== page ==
Using various kinds of restraint techniques has a long history in horse handling and training. Some of them are currently considered unethical, while some of them (like picking a leg, nose twitch, ear twitch, lip chain or taking a pinch of the skin on the neck) are still widely used. The primary purpose, of course, is to make the horse stand still and prevent him from moving away from human.
I don’t deny, there are situations where these restraint techniques are very useful – such as in emergency cases when saving the horse’s life is a priority. According to scientific research, nose twitch, when applied properly and only for a short amount of time, can even reduce horse patient’s stress and it’s assumed that it has a short-acting analgesic effect.
But in routine healthcare, I perceive the restraint quite overused and often misused. Many horses actually develop a defensive reaction to the restraint rather than to the procedure itself. This is one of the reasons why I started to promote low-restraint or no-restraint veterinary care in my practice.
Well, it’s not the case of chasing a free horse around the paddock with a wormer… 😉
No-restraint veterinary care, cooperative veterinary care, voluntary veterinary care, etc. – these are all synonyms for the approach which combines the knowledge of animal behaviour and learning theory with the medical care. When done correctly, it helps the patient to relax and it allows him to express two things:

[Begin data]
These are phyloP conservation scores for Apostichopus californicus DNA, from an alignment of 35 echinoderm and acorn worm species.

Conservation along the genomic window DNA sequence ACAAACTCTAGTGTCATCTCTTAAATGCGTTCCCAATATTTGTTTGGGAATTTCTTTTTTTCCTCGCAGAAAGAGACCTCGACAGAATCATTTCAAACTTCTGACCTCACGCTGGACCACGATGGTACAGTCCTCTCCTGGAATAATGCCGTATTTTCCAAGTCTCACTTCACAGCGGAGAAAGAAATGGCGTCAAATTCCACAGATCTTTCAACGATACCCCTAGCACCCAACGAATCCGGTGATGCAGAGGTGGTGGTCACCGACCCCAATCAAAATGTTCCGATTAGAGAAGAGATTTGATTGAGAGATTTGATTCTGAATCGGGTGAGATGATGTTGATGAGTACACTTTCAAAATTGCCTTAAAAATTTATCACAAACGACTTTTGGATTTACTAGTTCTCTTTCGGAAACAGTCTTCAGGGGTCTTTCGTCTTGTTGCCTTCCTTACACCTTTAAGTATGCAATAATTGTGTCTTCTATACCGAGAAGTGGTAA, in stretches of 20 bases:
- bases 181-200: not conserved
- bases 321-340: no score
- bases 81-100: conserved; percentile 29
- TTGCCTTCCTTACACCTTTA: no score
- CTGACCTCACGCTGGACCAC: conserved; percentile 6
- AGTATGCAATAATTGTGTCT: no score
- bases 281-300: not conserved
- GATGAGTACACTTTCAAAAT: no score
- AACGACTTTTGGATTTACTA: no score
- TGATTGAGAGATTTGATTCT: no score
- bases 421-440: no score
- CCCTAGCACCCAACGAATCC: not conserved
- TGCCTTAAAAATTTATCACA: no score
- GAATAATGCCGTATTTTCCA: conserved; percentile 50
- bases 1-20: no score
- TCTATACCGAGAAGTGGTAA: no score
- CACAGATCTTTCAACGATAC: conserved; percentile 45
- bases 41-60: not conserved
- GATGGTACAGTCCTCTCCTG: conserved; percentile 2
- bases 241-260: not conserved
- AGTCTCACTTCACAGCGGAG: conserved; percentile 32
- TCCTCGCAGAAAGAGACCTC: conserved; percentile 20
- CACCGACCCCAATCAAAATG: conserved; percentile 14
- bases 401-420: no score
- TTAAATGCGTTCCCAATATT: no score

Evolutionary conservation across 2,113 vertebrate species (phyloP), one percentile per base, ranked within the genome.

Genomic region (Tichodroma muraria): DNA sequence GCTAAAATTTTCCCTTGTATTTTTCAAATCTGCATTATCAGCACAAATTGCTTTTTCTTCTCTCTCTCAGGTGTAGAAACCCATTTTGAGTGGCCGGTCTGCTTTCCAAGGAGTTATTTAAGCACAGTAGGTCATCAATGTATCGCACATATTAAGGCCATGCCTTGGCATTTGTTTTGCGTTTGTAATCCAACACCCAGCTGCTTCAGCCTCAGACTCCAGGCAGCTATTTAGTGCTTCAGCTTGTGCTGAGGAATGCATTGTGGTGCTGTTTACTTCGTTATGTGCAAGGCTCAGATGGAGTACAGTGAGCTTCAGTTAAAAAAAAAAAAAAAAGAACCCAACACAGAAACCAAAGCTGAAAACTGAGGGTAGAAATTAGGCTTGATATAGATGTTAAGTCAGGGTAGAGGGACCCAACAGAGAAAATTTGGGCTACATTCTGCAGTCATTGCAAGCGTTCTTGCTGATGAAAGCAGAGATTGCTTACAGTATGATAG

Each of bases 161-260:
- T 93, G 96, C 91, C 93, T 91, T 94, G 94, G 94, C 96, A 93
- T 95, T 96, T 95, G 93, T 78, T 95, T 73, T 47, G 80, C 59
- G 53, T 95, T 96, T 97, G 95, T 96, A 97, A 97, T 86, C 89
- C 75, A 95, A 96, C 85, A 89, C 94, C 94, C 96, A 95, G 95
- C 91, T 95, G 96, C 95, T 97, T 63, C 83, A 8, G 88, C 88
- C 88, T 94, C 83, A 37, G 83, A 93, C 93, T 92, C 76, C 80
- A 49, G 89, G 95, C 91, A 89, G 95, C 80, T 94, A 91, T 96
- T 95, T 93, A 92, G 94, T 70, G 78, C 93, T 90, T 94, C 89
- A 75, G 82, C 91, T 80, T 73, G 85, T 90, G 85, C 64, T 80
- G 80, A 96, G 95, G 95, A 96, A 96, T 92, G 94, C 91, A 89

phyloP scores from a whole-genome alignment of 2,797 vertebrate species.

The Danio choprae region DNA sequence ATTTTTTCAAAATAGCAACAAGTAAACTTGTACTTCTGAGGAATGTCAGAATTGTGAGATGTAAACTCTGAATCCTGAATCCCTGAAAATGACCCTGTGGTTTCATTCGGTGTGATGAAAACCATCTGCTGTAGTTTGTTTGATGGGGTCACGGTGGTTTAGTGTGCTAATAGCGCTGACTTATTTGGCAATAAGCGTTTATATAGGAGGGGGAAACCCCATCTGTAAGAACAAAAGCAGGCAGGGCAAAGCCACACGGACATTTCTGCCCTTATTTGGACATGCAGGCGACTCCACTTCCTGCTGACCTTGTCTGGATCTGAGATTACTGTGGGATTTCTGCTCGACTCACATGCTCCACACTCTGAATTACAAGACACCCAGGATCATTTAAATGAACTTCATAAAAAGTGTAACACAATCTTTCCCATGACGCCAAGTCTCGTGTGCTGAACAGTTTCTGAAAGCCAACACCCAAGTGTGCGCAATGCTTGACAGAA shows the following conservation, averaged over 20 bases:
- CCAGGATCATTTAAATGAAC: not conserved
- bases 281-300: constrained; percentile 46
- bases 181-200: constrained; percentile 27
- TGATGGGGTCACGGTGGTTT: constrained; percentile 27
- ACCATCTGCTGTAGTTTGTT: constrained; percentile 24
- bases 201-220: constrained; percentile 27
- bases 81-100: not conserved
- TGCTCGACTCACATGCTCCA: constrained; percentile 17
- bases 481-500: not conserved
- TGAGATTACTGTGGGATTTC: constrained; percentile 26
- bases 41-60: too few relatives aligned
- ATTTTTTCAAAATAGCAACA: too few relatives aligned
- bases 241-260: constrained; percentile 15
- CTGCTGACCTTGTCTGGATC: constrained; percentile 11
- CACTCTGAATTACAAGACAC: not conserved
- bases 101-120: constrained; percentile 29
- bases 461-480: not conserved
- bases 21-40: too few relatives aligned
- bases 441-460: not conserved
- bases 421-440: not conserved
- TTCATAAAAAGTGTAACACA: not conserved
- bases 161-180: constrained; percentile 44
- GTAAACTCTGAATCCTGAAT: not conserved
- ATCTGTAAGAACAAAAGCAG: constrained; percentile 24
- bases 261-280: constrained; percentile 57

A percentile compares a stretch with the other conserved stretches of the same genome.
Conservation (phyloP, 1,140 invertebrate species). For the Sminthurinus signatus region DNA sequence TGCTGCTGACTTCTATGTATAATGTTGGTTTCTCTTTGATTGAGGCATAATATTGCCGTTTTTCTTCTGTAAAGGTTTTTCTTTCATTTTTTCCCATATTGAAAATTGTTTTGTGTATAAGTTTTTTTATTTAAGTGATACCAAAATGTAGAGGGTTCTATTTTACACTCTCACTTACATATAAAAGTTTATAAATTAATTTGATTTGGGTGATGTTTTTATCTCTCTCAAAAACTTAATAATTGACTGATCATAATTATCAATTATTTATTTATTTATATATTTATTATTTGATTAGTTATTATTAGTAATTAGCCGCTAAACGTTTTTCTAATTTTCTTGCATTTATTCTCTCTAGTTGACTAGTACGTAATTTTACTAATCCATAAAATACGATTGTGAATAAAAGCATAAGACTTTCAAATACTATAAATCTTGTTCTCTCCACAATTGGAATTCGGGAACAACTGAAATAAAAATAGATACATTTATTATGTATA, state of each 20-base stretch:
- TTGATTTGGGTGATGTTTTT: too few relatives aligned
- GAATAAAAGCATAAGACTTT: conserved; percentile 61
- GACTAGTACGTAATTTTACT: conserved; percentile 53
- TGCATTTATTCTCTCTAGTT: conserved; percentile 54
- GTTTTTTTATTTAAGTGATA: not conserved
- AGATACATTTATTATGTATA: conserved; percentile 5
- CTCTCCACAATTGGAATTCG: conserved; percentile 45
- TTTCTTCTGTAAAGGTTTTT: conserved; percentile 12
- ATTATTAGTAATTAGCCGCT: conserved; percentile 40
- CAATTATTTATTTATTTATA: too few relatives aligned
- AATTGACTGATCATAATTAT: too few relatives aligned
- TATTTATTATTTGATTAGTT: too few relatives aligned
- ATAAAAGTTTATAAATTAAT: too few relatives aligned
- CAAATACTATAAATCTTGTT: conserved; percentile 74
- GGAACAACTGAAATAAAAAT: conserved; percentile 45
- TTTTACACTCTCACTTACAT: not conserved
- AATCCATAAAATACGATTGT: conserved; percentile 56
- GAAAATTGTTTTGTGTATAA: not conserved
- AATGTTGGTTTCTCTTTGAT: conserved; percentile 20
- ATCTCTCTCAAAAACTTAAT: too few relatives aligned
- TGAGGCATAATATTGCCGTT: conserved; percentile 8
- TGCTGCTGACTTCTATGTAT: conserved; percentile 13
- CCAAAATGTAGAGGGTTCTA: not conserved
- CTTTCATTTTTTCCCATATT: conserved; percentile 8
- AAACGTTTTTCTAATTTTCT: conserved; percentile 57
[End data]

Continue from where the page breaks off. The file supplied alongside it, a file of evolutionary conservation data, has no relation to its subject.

In the following videos, there are a few examples of how the low-restraint or no-restraint treatment can be made. It requires a little bit of training in advance (the horse should know more behaviours before the medical behaviour itself can be taught) but it definitely pays off!
In the first video, the horse is trained for voluntary intramuscular injection.
This technique is based on using the reward-based training and the stationary target. The purpose of the target is:
In this video, the horse learns to participate in his eye examination/treatment. Vision is a very important sense for horses, so many of them are particularly sensitive on the eyes and the area around the eyes. For the horse, to avoid being touched, it’s very easy to lift the head and increase the distance – in other words, lifting the head is easy-to-train avoidance behaviour.
In this video, the horse learns to take his wormer/oral medication. Although this procedure is not painful, I’ve seen many horses avoiding it. First, the strange taste of the wormer or oral antibiotics warns the horse to be suspicious about this food, and second, similarly to the eye treatment, for the horse is easy to escape just with lifting his head.
With some horses, the routine medical procedures can be really challenging. Teaching a horse to participate in his own treatment and “making him a part of the team” is a great way to make both the staff and the horse more comfortable.